Juror misconduct is getting tougher to police in this age of advanced technology. Sequestration of jurors is not a logistical possibility in the vast majority of cases. That means our system relies on trust that jurors will only consider the facts presented to them in the case – facts that have been carefully vetted by a court of law in order to ensure fairness to both sides. But some jurors find it just too tempting when there may be unanswered questions and they have instant access to almost any bit of information that was ever publicly available about the case.
Experienced injury attorneys know that while not every instance of juror misconduct warrants a mistrial, we must be vigilant in identifying it and calling it out and, when necessary, asking for remedy to unfairness. In some cases, that does mean a new trial.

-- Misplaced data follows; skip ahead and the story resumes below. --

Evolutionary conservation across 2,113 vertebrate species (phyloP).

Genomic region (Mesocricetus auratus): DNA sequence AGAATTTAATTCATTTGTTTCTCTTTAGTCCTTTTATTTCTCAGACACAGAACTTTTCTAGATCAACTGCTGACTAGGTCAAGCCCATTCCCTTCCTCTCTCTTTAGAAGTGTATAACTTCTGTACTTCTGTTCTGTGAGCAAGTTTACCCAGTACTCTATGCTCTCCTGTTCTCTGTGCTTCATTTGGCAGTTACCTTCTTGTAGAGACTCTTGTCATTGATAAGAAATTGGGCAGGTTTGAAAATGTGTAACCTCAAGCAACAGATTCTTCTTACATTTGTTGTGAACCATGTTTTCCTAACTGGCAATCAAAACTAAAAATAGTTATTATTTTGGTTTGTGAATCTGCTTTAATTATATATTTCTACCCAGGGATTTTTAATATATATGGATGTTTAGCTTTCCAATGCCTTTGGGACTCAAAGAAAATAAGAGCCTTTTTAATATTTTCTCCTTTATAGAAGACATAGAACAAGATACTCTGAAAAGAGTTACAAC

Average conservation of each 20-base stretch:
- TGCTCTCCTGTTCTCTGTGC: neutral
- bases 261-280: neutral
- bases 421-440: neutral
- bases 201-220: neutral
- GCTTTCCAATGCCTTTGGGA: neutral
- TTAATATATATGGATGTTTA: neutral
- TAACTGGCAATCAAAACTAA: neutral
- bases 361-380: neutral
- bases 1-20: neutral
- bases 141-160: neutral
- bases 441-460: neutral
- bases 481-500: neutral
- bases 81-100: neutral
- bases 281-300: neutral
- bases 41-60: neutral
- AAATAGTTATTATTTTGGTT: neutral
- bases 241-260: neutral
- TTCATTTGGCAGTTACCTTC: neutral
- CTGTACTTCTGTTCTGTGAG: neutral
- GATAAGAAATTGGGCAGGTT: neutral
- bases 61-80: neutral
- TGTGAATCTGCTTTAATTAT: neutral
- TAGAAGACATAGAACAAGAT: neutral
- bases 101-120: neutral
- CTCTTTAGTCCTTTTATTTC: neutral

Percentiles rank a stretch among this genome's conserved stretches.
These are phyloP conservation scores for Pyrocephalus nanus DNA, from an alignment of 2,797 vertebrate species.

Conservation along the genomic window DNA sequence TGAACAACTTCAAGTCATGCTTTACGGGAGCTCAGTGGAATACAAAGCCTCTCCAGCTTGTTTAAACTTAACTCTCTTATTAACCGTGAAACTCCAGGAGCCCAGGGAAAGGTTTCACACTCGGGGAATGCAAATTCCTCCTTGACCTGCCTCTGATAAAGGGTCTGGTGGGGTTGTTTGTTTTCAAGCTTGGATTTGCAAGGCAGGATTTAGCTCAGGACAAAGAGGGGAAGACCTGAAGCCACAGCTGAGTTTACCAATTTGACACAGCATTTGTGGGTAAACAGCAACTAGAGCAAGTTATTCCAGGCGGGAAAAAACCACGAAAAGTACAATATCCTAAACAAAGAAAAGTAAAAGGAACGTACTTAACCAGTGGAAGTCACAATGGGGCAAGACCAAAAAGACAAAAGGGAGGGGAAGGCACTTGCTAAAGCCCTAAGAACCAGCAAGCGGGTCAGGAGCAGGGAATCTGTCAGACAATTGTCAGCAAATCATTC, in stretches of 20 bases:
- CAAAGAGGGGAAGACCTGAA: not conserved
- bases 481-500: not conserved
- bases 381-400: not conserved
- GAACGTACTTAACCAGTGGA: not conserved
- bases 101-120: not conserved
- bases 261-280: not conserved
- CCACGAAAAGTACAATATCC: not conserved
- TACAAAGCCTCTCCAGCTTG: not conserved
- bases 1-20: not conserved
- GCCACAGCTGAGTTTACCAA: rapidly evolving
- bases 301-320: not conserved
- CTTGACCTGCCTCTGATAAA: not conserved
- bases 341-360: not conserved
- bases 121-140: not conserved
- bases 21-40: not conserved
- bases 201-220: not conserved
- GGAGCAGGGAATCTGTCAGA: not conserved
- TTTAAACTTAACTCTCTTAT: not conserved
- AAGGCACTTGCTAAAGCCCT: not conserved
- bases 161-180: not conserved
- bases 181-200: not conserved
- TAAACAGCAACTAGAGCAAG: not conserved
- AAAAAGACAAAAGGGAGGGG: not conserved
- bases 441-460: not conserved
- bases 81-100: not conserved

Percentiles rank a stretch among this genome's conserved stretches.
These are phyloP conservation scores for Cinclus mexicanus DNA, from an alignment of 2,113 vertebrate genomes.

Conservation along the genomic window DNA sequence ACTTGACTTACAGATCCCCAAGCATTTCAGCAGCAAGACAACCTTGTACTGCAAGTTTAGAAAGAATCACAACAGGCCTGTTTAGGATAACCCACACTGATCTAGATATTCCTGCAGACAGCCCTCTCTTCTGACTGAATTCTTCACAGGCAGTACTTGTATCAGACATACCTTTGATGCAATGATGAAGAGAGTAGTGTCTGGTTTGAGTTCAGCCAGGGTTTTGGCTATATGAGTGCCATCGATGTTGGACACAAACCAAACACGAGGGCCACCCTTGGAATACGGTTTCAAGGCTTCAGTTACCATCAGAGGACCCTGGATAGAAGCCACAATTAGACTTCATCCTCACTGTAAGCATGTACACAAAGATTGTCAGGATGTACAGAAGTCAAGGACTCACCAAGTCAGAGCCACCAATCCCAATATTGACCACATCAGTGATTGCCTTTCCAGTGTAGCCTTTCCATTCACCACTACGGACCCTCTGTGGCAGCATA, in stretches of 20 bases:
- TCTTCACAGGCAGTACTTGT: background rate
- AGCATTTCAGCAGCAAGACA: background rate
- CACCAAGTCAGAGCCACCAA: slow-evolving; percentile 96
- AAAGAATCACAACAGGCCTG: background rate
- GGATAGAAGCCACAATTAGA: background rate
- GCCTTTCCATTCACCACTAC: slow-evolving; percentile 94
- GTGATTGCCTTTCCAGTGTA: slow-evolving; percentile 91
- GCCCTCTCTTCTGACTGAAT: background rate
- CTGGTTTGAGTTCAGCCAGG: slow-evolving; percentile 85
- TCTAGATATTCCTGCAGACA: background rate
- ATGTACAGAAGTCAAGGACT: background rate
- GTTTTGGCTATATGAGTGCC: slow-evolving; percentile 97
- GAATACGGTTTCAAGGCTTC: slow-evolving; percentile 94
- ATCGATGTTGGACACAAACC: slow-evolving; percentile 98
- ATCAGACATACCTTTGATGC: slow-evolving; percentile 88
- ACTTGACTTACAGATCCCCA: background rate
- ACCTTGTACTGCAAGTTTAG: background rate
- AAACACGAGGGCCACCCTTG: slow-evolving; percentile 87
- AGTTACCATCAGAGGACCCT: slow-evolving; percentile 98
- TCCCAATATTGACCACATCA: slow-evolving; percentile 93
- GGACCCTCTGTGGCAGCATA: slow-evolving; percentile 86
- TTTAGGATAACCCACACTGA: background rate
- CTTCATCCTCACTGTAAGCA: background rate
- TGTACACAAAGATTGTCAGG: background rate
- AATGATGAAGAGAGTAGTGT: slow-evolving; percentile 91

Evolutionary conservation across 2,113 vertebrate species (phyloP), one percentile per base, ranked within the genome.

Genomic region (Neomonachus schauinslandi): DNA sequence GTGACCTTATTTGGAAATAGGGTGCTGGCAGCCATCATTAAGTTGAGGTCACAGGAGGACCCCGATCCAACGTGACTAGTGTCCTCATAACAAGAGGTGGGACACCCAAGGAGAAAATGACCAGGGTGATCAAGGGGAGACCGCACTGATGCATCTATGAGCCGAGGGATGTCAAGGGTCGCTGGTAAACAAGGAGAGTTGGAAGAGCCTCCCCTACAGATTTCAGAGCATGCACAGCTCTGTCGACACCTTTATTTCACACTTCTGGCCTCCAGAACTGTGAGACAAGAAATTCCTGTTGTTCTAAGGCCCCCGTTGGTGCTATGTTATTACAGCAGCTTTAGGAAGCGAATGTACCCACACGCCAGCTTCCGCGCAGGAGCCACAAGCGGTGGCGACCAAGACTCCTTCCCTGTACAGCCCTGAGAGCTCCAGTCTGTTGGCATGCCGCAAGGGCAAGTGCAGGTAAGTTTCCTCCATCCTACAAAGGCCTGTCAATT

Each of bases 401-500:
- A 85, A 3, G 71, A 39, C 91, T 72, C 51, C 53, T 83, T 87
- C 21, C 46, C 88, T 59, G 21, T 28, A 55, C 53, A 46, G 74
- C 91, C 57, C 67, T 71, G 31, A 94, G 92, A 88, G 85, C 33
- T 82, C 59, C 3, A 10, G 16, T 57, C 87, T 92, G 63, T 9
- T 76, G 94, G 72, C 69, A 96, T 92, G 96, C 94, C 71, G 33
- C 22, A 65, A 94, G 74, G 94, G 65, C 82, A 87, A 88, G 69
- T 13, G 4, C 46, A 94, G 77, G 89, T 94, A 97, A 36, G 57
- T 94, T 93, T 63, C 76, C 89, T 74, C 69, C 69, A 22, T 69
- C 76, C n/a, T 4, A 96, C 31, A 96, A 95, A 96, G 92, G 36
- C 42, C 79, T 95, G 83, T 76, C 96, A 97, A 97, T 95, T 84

However, as the Missouri Supreme Court recently ruled in Smotherman v. Cass Regional Medical Center, every party is entitled to a trial that is fair, but not necessarily one that is perfect. This was a slip-and-fall lawsuit that was decided in favor of the defendant property owner. Plaintiff sought a new trial after it came to light that a juror was looking up weather report information on the day of the accident. Her case, the court conceded, was not perfect and the juror did commit misconduct. However, the supreme court sided with the trial court in determining a new trial wasn’t warranted because plaintiff did not suffer prejudice as a result of the juror’s misconduct. Continue reading